In 2015, Megan Murphy took daily walks alone on a Cape Cod beach to chat with her mom and dad, who both had passed away. “I would often ask my parents to send me a message,” Megan says. She would also glance at other people walking the beach and felt as if they, too, were feeling introspective, contemplating life and hoping for a sign from above.
One day, Megan took a Sharpie marker on her beach walk. In a quiet moment, she picked up a rock, spontaneously wrote, “You’ve got this” on it, and left it on the shore. Surprisingly, a local friend who knew Megan walked that beach, found the rock, recognized Megan’s handwriting, and reached out to her to say, “The message on the rock made my day.” The now globally recognized Kindness Rocks Project was born.
The project’s mission is refreshingly simple. “Take one when you need one, share one with a friend who needs some inspiration or leave one for another. One message at just the right moment can change your whole day, outlook, life.”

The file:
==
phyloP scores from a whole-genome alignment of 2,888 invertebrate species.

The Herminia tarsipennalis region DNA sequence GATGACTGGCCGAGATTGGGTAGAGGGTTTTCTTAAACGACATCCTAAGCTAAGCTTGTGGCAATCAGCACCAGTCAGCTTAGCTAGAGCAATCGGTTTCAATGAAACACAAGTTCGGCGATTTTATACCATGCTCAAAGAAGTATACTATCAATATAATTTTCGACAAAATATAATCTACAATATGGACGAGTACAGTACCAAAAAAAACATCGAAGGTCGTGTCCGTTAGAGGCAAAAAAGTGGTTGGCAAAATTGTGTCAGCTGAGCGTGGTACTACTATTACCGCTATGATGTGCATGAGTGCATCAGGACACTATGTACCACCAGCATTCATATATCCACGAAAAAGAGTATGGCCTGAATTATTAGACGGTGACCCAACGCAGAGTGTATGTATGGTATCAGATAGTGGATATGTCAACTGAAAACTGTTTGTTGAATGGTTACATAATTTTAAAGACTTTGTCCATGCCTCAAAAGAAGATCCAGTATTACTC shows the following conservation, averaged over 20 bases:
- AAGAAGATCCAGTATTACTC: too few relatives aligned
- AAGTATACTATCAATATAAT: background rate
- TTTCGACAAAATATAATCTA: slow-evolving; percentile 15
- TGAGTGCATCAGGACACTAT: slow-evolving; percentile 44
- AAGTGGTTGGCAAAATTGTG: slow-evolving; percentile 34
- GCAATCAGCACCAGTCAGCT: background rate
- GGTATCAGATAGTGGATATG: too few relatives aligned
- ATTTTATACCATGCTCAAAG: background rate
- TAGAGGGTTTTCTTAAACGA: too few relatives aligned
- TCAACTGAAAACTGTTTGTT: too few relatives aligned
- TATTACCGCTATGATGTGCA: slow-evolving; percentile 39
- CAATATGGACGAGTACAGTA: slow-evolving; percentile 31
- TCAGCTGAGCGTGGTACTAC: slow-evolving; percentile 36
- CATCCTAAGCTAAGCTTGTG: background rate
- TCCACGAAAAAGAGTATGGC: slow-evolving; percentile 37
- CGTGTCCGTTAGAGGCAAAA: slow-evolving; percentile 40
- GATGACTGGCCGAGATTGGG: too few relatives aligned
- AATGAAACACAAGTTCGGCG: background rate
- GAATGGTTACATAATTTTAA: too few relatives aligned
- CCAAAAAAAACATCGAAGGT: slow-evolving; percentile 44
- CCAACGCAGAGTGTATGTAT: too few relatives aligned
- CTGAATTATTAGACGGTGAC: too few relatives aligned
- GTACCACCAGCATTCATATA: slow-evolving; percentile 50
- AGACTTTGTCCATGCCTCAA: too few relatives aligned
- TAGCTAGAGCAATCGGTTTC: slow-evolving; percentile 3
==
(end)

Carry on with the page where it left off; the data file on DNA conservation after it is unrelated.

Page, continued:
“I first became aware of this inspirational and uplifting project while I was on a hike. I immediately connected with the concept and began considering how I could make it a part of our mission work at the hospital,” says Michele Canto, CAVS and Volunteer Services Manager at St. Joseph Hospital. “I felt strongly it would be a great fit for St. Joe’s deep belief in caring for patients and their families in a holistic way – clinically, emotionally and spiritually.”
St. Joseph Hospital’s Project SEARCH internship program, which offers employment and educational opportunities to individuals with cognitive and physical disabilities, spearheads the Kindness Rocks Project. Interns paint rocks in bright, cheerful colors and add messages of support, encouragement and joy. They give them to patients and their families, or hide them throughout the hospital’s campus to be found by someone who may need one.
“It’s really fun to work on the Kindness Rocks Project. I like painting the rocks and thinking up nice things to say that will make people happy,” says Anna Rochez, Project SEARCH graduate and valued hospital volunteer. “The absolute best part, though, is hiding rocks around the hospital. What a wonderful thing for people to unexpectedly find a caring message that makes them smile.”
St. Joseph Hospital in Nashua is a Covenant Health member.